Justifying the use of facial recognition technology in law enforcement – Julian Hayes and Andrew Watson

Justifying the use of facial recognition technology in law enforcement – Julian Hayes and Andrew Watson

BCL partner Julian Hayes and legal assistant Andrew Watson write for LexisNexis on the implications of the ICO’s first Commissioner’s Opinion on UK regulation of the processing of personal data.

Here’s an extract from the article:

What impact has the judgment in Bridges had on law enforcement’s use of LFR? What are the claimant’s grounds for appeal?

According to an ICO investigation into police use of LFR accompanying the Opinion, LFR use has increased rapidly in recent years. As at 31 October 2019, the Metropolitan Police Service had trialled it on ten occasions and South Wales Police had deployed it fifty times.

In the immediate aftermath of the High Court’s judgment in Bridges, the Home Office welcomed the decision, declaring that there was a clear and sufficient legal framework for the use of LFR in
the UK. The police response was more cautious. For example, in submissions to the Scottish Justice Sub-Committee on Policing, the Scottish Police Federation acknowledged the potential intelligence-gathering benefits of the technology but urged a public education programme about it.
Despite such individual expressions of caution, there was a risk that, absent the ICO’s Opinion and Bridges’ appeal, the High Court judgment could have been seen as a ‘green light’ for more widespread and possibly less controlled deployment of LFR by law enforcement.

Bridges’ appeal against the High Court decision is unlikely to be heard before February/March 2020. The grounds of the appeal are not publicly available but the human rights group, Liberty
(which is supporting the appeal), perhaps gave a preview when it suggested that in conducting the trials complained of by Bridges, South Wales police had breached their duty to eliminate discrimination under section 149(1) of the Equalities Act 2010 by failing to obtain information from the LFR technology provider to check the risk of bias.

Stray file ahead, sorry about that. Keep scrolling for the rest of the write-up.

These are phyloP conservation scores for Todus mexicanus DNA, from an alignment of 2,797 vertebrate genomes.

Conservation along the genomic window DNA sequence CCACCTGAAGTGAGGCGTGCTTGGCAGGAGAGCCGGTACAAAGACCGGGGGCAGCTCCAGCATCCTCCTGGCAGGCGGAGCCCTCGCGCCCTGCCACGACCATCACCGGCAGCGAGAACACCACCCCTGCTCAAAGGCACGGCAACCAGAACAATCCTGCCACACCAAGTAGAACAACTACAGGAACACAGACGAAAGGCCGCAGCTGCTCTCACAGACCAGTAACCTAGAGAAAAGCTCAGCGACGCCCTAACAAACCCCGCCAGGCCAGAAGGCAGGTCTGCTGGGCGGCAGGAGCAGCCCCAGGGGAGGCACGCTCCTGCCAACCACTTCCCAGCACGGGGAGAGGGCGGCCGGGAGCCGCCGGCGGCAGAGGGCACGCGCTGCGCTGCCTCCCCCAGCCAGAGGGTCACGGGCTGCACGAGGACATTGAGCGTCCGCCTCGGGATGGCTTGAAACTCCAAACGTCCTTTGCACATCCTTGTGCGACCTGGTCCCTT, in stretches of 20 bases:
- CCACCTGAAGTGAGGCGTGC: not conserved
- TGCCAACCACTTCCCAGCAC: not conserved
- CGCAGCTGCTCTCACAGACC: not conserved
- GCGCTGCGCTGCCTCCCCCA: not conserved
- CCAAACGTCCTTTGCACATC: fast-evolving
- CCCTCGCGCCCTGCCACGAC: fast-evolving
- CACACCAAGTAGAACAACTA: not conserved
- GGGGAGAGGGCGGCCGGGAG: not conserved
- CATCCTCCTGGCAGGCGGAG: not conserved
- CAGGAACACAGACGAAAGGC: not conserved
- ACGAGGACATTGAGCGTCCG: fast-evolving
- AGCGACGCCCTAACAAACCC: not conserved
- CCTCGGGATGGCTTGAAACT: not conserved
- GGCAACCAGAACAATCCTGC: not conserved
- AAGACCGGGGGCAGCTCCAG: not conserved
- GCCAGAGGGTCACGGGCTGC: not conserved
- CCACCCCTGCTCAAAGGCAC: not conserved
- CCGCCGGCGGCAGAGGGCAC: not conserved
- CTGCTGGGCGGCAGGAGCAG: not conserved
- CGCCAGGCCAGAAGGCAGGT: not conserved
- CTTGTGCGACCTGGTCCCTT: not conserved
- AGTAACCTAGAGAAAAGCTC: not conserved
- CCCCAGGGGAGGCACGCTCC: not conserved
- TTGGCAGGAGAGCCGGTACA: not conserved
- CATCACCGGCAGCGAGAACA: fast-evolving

This hint apart, the appeal is likely to focus on whether the interference with the appellant’s rights to a private life under Article 8 of the European Convention on Human Rights was proportionate,
and whether each LFR deployment was ‘strictly necessary’ or whether alternative less intrusive means would have sufficed (a point emphasised both in the ICO’s Opinion and in a recent blog post on LFR by the influential European Data Protection Supervisor).


This article was originally published by LexisNexis on 20/11/2019. Read the full article here.


Julian Hayes is a Partner specialising in all aspects of corporate crime and regulatory work. As well as dealing with high profile fraud and corruption matters, including investigations with an international dimension, he has considerable experience of advising corporates on data protection and cybercrime issues.

Andrew Watson is a legal assistant and has been involved in a number of matters concerning HMRC, Trading Standards and the SFO and has a particular interest in relation to cash seizure and forfeiture under the relevant provisions of POCA 2002 and the Criminal Finances Act 2017. Recent data protection work has included advising on the obligations placed on a data controller by the DPA 2018/GDPR when considering whether to comply with a non-mandatory ‘Request for Information’.